The divine aura of the emperor.
The Liber Spectaculorum, or De Spectaculis, is a problematic work. First, its title appears only in some medieval anthologies of Martial’s writings, which have preserved some sequences of his epigrams dealing with a common theme: the spectacles and celebrations organised by the emperors. According to Kathleen Coleman, Martial may have initially written some libelli, that is small groups of epigrams (dealing with celebrations but also with other themes), and presented them to the emperors during some solemn occasions. After having written various libelli, Martial may have gathered them in a bigger collection; an operation which may have happened at the beginning of his career, before the publication of most of his numbered books of Epigrams (Coleman, M. Valerii, p. xxv-xlv). The identity of the Caesar praised in the Liber Spectaculorum is also debated. According to a traditional opinion, all the epigrams would have been composed for a single occasion, the inauguration of the Flavian amphitheatre in 80 CE, and for a unique Caesar, Titus. Kathleen Coleman is opposed to such a reading and has convincingly shown that only a few epigrams can be associated with the inauguration of 80 CE and with Titus, and that others may have been composed for Domitian for other festivities.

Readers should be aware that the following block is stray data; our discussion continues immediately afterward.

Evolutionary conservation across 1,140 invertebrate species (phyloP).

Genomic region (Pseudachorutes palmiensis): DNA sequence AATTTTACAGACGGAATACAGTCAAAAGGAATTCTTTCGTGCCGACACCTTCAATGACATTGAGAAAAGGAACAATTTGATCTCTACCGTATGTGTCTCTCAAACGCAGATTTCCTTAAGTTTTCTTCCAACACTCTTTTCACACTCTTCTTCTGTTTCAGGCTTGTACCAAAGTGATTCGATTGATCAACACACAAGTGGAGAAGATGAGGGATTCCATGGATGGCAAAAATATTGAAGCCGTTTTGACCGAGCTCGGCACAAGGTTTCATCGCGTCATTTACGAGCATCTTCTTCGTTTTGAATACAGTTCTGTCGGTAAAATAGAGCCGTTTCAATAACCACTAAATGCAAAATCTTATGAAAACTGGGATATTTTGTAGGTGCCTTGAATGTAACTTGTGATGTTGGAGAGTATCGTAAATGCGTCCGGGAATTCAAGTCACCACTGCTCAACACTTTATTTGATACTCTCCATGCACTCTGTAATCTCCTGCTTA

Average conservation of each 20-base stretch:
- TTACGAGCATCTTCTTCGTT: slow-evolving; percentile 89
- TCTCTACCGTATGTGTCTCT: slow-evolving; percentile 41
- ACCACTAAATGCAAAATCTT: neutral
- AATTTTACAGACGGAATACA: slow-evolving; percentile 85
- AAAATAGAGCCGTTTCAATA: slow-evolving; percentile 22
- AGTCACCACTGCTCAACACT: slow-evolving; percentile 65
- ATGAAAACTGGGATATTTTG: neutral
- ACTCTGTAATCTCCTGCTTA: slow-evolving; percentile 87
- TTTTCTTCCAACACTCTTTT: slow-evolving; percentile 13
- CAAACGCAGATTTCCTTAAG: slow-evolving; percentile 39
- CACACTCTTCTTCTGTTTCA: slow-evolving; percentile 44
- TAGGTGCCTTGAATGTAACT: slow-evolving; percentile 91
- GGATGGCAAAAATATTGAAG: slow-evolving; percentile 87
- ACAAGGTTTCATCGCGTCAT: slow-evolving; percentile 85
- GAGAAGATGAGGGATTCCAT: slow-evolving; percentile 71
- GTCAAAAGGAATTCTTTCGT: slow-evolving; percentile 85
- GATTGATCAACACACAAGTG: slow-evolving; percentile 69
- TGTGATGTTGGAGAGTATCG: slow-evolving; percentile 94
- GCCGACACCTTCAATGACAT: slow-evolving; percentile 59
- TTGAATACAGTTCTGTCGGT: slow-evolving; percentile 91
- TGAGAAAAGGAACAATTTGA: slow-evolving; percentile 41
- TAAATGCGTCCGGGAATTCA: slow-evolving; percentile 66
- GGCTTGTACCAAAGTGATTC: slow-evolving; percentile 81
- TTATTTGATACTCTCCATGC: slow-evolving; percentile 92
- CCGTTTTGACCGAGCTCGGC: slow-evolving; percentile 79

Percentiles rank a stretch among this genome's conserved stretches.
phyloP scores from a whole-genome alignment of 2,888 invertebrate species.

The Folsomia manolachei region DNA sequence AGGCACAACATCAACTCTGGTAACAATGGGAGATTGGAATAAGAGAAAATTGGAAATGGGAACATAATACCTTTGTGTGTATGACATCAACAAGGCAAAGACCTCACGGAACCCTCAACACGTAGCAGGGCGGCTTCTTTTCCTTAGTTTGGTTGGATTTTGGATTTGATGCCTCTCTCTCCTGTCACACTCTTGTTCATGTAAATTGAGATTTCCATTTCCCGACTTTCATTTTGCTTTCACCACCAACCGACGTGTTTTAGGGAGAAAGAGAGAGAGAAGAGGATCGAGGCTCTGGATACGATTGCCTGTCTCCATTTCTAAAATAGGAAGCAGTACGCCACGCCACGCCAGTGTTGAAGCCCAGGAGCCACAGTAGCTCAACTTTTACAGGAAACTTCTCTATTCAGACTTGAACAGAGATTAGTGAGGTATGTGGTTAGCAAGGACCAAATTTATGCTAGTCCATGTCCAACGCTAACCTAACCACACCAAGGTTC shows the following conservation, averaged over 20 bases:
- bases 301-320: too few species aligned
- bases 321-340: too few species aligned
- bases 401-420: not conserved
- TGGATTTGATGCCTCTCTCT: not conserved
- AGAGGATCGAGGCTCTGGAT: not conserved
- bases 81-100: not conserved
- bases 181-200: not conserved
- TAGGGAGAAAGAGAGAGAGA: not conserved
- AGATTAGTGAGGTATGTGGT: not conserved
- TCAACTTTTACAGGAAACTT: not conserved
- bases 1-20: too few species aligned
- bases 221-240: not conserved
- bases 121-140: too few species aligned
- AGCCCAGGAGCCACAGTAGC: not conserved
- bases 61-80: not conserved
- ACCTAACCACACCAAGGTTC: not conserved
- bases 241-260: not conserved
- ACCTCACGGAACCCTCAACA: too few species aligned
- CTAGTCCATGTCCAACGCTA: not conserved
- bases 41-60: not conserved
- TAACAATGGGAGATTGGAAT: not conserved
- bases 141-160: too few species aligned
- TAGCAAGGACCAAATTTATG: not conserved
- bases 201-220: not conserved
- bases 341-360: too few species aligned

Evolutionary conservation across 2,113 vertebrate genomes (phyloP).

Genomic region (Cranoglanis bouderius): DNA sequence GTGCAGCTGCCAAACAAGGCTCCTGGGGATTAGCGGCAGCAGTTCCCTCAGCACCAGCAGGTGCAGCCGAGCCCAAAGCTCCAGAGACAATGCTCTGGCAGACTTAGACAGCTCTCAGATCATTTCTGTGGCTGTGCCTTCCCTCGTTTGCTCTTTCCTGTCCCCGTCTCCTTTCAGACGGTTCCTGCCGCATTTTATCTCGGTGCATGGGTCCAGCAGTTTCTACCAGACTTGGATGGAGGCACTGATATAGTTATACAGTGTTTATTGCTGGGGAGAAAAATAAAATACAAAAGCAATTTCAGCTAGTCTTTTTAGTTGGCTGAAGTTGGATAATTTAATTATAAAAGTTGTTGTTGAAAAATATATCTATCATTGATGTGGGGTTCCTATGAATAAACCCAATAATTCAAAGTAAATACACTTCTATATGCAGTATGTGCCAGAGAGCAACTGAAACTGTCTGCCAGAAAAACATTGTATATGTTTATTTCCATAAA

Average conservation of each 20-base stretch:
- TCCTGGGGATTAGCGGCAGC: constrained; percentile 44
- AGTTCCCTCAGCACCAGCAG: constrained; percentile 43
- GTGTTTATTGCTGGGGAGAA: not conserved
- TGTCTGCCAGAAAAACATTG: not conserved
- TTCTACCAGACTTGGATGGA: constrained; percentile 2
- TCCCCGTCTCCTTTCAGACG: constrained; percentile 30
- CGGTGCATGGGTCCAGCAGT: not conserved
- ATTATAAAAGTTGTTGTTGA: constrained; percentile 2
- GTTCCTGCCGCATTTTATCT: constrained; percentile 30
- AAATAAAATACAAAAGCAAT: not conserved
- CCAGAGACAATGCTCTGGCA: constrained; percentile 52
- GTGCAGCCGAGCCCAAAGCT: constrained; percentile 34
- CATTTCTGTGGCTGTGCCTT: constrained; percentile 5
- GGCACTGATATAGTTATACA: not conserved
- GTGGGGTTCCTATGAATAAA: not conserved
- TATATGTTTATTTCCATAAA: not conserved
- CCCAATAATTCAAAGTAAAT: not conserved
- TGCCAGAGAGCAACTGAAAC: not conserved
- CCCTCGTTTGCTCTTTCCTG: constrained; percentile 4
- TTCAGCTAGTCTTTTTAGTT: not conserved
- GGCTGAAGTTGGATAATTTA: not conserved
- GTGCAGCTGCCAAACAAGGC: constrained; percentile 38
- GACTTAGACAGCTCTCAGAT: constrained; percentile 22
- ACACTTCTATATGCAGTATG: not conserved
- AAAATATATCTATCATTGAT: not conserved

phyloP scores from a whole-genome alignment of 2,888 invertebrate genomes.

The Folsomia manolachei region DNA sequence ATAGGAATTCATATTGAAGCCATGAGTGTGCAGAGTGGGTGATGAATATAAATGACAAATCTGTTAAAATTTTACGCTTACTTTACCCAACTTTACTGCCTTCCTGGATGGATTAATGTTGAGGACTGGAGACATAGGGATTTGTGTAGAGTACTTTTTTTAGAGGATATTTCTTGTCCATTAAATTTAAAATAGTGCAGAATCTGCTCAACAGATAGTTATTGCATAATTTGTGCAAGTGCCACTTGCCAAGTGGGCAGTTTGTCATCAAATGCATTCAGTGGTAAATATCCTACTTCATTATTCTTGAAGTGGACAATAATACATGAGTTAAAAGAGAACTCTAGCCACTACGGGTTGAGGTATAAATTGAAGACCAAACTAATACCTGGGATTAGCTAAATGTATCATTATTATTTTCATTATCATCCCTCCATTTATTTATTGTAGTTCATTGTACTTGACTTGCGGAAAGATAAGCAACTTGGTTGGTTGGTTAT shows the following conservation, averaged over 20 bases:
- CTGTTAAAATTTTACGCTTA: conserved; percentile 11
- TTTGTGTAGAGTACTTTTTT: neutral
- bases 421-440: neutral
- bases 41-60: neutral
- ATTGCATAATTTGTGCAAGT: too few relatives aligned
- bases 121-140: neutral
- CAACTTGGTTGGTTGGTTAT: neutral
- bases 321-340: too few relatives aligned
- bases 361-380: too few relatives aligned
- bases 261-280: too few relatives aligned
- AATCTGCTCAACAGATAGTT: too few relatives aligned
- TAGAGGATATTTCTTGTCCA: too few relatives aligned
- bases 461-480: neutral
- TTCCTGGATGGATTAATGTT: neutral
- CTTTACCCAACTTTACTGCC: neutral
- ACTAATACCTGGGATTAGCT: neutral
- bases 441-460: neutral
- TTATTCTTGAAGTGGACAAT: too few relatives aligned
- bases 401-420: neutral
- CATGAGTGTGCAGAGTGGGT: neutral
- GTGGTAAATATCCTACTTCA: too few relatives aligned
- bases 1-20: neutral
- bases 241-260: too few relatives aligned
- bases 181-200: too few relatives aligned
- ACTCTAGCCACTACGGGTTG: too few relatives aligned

For epigram XXXIII, at stake here, the identity of the Caesar mentioned is still debated. Actually, the hypothesis that it could be Domitian could perfectly fit in with the traditional representation of this emperor by Flavian poets such as Statius (I.6.28-50; IV.1.17-58; IV.3.123-163), and the other epigrams of Martial (for a rapid survey of Domitian’s associations or comparisons with gods, or of the Jovian ideology of his reign in Martial’s work, see Sullivan, Martial, p. 138-145). However, by attributing some godlike qualities to the Caesar of this epigram, it remains possible that Martial referred to Titus. Kathleen Coleman rightly recalls that the literary sources dealing with Titus’s power are very sparse compared to those dealing with his young brother, a situation which may explain why the adulatory vocabulary has often been understood in relation to Domitian (Coleman, M. Valerii,p. xlv-lxiv, 244).